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Toyota: No Camry Hybrid... yet

Not locked in: Toyota says reports of a confirmed plan to build a hybrid Camry in Australia are premature.

Toyota Oz denies deal in place for Camry hybrid as Thailand touts its own plan

7 May 2008

TOYOTA has denied it has green-lighted a plan to manufacture a hybrid Camry in Australia, following a Fairfax newspaper report on the weekend that was headlined ‘Hybrid car to be built at Altona’.

Toyota Australia has long expressed its desire to produce a petrol-electric version of the locally-built Camry sedan at its Melbourne plant, but continues to state it has no immediate plans to do so.

But according to The Age, Altona is now set to become the new production home of such a vehicle, with Toyota Motor Corporation (TMC) executives strongly supportive of the plan and likely to conclude negotiations in Australia’s favour by mid-year.

“It would be one of the options we would love to be able to canvas in our future plans, but we have no immediate plans for a hybrid model,” Toyota Australia spokesman Glenn Campbell told GoAuto this week.

The newspaper said the deal hinged on securing “the right” amount of government incentives and that the federal government was “working towards” an agreement for an announcement by the end of July – a timetable that would approximately coincide with the July 31 release of the Bracks review of the automotive sector.

High-level industry sources told GoAuto this week it was unlikely TMC management would decide to go ahead with the Camry hybrid production plan at Altona unless government funding details had already been finalised.

Toyota Thailand is also negotiating with TMC in Japan to produce a hybrid Camry at its Gateway plant in the Chachoengsao province.

The chief engineer of the Thai-made Corolla Altis, Yasuyuki Kawamoto, has told The Straits Times that the Camry hybrid would be assembled in Thailand “within the lifetime of the current Camry model”.

However, Toyota Motor Thailand spokesman Kij Mahajuntakarn told the paper the final decision was yet to be made.

Federal industry minister Kim Carr told GoAuto last week that he “pushed very strongly” for the Camry to be made at Altona when meeting Toyota senior management in Japan early this year.

Senator Carr, who would not comment further on the hybrid plan, said he made it clear to TMC top management that the Rudd government wanted to encourage local vehicle production.

“I went to Japan because there was a perception from Japanese automotive companies that Australia was not committed to manufacturing before the change of government,” he said.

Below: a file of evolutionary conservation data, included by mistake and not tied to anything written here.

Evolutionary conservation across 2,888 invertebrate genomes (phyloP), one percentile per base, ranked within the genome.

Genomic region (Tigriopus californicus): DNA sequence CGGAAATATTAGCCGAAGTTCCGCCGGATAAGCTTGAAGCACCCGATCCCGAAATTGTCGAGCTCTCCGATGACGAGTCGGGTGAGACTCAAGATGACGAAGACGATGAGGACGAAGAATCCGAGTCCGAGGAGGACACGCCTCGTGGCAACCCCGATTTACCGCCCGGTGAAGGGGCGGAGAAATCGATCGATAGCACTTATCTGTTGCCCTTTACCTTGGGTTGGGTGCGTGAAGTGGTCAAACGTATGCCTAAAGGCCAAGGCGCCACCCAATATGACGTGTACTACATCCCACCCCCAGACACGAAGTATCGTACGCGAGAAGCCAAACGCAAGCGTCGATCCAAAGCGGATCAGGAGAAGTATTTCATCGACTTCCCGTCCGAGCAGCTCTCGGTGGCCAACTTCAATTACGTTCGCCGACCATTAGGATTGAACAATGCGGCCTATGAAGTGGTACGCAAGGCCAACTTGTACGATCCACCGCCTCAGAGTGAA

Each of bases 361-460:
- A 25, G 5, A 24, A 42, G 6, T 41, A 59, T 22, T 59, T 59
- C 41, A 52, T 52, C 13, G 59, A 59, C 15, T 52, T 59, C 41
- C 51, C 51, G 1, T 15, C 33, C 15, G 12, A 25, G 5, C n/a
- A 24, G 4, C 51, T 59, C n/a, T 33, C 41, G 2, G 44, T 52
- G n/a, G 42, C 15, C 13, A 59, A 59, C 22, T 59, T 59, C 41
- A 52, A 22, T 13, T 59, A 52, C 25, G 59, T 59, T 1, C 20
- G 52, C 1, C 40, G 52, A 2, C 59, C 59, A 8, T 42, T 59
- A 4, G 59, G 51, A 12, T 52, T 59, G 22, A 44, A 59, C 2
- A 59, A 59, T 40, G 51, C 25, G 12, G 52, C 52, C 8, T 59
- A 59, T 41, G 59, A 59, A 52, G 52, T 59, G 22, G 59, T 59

“I wanted to make certain that they understood the change of government meant a change of policy and a change of attitude and I believe there have been productive, fruitful conversations highlighting those points.”

Key TMC boss to retire

IN A move that could destabilise Victorian and federal government lobbying efforts for Toyota Motor Corporation (TMC) to build a hybrid car in Australia, the Japanese auto giant has announced that its executive vice-president in charge of global planning operations Tokuichi Uranishi (left) will retire next month.

8 center imageResponsible for all Toyota business outside Japan, Mr Uranishi has been a key figure in negotiations between TMC and Australian political leaders, including Victorian premier John Brumby and federal industry minister Kim Carr.

From the end of next month, Akio Toyoda will add overseas operations to his responsibilities, which already include domestic business.

Mr Toyoda is a randson of company founder Kiichiro Toyoda.

The changes will take effect after TMC’s annual shareholders’ meeting.

Mr Uranishi made headlines last October when he said the future of Toyota’s manufacturing operations in Australia was at stake due to the strength of the Australian dollar.

He called on the federal government to hold the current import tariff at 10 per cent, telling GoAuto and other Australian media at the Tokyo motor show that lowering the tariff rate to five per cent as scheduled in 2010 would threaten the viability of Toyota’s Camry factory in Melbourne.

He called on the federal government to hold the current import tariff at 10 per cent, telling GoAuto and other Australian media at the Tokyo motor show that lowering the tariff rate to five per cent as scheduled in 2010 would threaten the viability of Toyota’s Camry factory in Melbourne.

Read more:

Toyota cool on hybrid

Toyota sticks to hybrid script

Camry Hybrid put on hold


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